Everyone had forged a habit of washing down the mirror in her or his office building restroom before work. The restroom was on the right as she or he came out of the elevators on the twelfth floor. She or he arrived twenty minutes early each day from the bus.
Everyone had started by using paper towels and water, which left droplets on the mirror and left everyone unsatisfied. Next came towels from home, but those left a layer of fuzz. After that, everyone brought window cleaner and a squeegee from home and some towels from the gas station, but that system left soap residue.
Everyone sometimes did janitorial work on weekends. That work, everyone realized, once she or he began cleaning the bathroom mirror before her or his regular job, was shoddy.
Everyone consulted with Harvey. Harvey worked in a cubicle on the same floor on the other side of the office building. On weekends, Harvey was everyone’s boss. Harvey had a view of a window that was so clean it appeared not to exist.
“How do you do it,” everyone asked, “make it look so transparent and real?”
“I knock it out,” Harvey said. “I open it, take the glass out of the way, and get rid of the reflection.”
Everyone began sitting cross-legged on the bathroom floor before work for ten to twenty minutes. Everyone stared at the mirror, meditated. Still, everyone could not find the clarity for which she or he was looking.
“You’re looking too hard,” Harvey told everyone when she or he asked about it. “You’re focused, but you’re focused on the wrong thing. You have to let clarity--meaning--come to you.”
Everyone sat on the floor and tried to look past the mirror. Everyone saw a person who had aged intolerably in the past year--wrinkles crinkling at the corners of the eyes and along the brow. Everyone was destined for obsolescence. Everyone needed a haircut, a new shirt or blouse--something that would stand out to coworkers, make others take notice of her or him.
Everyone had talked with meaning on the phone. Everyone had seen meaning conveyed to her or him in photographs. And yet, everyone still wasn’t sure what meaning was, was still unable to conjure meaning--get ahold of meaning--in the way that everyone imagined meaning to be.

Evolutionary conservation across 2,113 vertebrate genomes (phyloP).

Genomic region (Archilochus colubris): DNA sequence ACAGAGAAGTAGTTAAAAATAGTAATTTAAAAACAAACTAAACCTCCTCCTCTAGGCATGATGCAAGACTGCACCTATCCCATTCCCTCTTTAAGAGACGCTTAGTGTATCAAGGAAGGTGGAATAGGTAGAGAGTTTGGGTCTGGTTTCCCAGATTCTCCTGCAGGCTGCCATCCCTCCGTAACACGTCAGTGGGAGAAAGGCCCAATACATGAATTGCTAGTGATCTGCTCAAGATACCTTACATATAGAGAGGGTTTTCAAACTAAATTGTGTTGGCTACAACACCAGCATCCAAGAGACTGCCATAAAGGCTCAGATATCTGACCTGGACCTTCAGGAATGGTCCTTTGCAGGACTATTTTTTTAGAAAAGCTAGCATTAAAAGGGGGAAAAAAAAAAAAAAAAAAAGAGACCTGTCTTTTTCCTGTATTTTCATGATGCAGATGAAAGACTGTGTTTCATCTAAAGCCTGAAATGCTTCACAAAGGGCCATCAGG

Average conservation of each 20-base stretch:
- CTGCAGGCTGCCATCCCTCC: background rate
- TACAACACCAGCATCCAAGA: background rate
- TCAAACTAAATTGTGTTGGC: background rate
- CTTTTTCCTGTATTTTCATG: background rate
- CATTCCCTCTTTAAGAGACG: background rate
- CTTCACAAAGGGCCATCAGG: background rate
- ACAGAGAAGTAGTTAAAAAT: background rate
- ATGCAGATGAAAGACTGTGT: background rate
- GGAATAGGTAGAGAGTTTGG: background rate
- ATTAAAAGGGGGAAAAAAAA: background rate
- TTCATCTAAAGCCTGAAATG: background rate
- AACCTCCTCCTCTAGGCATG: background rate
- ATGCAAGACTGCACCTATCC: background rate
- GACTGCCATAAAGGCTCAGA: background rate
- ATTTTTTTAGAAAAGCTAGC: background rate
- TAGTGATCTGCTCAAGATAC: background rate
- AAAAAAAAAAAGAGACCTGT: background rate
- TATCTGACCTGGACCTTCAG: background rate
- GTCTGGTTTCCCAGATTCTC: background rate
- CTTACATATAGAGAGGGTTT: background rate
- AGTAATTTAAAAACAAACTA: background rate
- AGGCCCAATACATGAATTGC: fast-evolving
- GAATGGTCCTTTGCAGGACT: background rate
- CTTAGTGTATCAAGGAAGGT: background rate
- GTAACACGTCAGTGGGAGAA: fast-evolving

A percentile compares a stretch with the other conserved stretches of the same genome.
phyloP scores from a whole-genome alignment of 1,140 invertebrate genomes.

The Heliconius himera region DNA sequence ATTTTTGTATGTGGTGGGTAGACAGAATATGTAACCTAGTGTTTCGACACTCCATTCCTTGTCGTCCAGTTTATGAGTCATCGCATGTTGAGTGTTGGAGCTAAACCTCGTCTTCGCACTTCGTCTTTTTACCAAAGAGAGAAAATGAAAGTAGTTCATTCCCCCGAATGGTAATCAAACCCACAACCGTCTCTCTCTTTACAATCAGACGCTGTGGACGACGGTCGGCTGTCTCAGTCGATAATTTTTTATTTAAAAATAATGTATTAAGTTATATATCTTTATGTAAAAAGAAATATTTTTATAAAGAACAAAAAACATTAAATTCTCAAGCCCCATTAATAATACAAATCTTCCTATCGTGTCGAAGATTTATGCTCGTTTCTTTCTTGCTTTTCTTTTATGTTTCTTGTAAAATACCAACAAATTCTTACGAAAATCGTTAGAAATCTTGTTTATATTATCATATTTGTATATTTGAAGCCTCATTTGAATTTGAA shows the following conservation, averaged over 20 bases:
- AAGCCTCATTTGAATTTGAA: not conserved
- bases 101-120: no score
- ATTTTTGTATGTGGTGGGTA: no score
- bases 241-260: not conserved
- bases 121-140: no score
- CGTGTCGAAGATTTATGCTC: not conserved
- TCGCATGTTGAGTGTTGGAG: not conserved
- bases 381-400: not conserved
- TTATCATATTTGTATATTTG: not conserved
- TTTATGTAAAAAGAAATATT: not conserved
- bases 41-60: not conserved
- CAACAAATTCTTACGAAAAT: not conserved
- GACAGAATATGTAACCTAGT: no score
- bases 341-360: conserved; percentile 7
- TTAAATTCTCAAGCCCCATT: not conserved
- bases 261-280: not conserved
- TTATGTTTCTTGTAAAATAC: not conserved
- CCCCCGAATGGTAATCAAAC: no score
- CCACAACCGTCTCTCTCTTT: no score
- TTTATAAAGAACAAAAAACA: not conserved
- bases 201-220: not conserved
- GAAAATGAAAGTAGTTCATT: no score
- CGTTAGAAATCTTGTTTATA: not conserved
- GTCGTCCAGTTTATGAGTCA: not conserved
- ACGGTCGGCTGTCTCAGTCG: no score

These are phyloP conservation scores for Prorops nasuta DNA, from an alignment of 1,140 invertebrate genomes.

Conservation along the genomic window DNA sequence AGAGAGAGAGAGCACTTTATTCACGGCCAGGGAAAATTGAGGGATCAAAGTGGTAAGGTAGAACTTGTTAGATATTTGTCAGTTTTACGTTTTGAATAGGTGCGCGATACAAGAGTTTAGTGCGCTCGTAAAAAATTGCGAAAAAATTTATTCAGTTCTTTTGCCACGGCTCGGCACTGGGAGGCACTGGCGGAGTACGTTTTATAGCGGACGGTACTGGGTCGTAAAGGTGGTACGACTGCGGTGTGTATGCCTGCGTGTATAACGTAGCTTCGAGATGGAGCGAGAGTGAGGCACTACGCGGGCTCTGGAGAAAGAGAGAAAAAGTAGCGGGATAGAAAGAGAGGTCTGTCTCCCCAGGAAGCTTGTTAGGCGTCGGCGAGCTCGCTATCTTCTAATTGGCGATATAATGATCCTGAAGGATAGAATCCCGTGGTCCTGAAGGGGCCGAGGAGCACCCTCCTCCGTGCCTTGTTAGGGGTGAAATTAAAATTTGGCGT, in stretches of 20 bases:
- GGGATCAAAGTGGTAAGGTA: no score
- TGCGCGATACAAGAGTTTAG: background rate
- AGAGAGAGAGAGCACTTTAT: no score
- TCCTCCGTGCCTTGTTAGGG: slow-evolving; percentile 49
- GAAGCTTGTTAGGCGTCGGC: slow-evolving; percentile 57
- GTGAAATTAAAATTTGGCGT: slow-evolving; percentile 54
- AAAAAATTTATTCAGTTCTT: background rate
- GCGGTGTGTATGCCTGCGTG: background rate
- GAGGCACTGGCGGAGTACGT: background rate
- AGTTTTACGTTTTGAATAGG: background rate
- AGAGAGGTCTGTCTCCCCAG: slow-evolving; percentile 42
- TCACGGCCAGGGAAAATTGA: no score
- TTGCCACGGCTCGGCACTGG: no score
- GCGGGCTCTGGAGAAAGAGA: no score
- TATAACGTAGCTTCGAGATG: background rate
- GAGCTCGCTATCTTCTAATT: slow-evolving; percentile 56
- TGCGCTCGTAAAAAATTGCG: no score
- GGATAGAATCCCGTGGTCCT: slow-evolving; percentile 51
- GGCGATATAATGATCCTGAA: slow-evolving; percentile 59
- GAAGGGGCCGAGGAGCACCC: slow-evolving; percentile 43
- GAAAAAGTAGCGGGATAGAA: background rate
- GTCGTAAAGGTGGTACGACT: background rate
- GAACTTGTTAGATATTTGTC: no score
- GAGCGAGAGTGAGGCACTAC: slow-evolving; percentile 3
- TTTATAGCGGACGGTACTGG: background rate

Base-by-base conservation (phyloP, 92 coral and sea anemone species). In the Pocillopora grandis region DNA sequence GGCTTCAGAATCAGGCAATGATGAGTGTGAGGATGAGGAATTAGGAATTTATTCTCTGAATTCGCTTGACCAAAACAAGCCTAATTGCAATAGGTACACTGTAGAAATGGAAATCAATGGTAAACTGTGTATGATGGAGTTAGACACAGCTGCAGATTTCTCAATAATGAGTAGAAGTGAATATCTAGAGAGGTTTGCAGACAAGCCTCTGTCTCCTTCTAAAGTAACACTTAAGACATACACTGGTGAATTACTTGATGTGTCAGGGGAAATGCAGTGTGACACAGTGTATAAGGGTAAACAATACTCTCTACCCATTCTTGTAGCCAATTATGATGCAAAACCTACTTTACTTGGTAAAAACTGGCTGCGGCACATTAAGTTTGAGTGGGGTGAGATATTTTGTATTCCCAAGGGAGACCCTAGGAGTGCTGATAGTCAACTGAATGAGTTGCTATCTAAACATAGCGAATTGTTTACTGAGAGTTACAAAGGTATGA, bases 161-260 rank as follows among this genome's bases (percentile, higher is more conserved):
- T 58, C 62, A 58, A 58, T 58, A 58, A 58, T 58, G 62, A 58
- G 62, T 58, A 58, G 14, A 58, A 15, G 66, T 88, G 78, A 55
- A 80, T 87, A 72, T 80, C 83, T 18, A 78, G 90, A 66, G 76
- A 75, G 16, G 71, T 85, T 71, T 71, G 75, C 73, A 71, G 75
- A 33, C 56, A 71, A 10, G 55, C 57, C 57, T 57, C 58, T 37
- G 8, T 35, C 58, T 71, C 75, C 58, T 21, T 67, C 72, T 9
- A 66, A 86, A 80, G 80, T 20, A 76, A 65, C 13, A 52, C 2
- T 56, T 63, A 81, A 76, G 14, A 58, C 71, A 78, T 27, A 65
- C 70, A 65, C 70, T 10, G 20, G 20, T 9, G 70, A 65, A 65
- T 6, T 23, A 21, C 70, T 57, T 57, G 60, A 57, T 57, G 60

“You’ve got to introduce me,” everyone told Harvey, finally, in desperation. Harvey knew the meaning of life. Harvey could call on the meaning of life virtually any time he wanted.
“I clean everything,” Harvey said. “Clear it, make the surface shine until I see only me--that is to say, the non-me.”
“I know,” everyone said. “That’s what I’ve been doing.”
“My method doesn’t work for all,” Harvey said. “You have to find your own way.”
Harvey walked to the window that was so clear it appeared to be open.
Everyone stood in his or her spot. Everyone was afraid of heights.
“Come here,” Harvey beckoned.
Everyone didn’t move.
Harvey returned, grabbed everyone just under the arms, his own arm around everyone’s body, and dragged everyone to the window. “Look,” Harvey said. “Look out there.”
The city teemed beneath them--cars stopping for the light on the corner; people sitting on benches eating lunch, drinking Popsi Cola; others stopping to look in the windows of boutiques; a jacket wafting upward in the wind, then down, then away, to the right, out of view.
“That’s me,” Harvey said. “That’s you. That’s all of us.”
He relaxed his grip.
Everyone backed away.
Harvey did too. And then he jumped.
Everyone wants you to read the book on which he or she is working, a novel everyone is writing in order to find the meaning of life, with which everyone’s spouse ran off. But everyone has to finish the novel before everyone can know where the novel begins. In the meantime, there are all these distractions, such as the twelfth-floor window at the office building where everyone works out of which people or maybe just one person keeps jumping or falling--everyone isn’t sure--or everyone’s sexy coworker Sam, whom everyone is struggling valiantly against to keep from becoming a paramour. It’s kind of pitiful, actually, the way everyone keeps begging you to read, sending you e-mails, dropping it into conversation (“I have a book, you know?”), posting links to it on social-networking sites. Everyone figures that if he or she begs enough, you will break down and try it. Everyone is like a dog that way, watching you eat your dinner. The way you handle the dog is to push it away from the table, lock it outside the room. Sometimes, of course, you hand the dog a bite, an inch-sized bit of beef, and that is all everyone is asking for--a bite, that you read just the first line of his or her book. The problem is that you know everyone too well. If you read one line, everyone will beg you to read another. Just one more.
To start from the beginning of the novel, go here.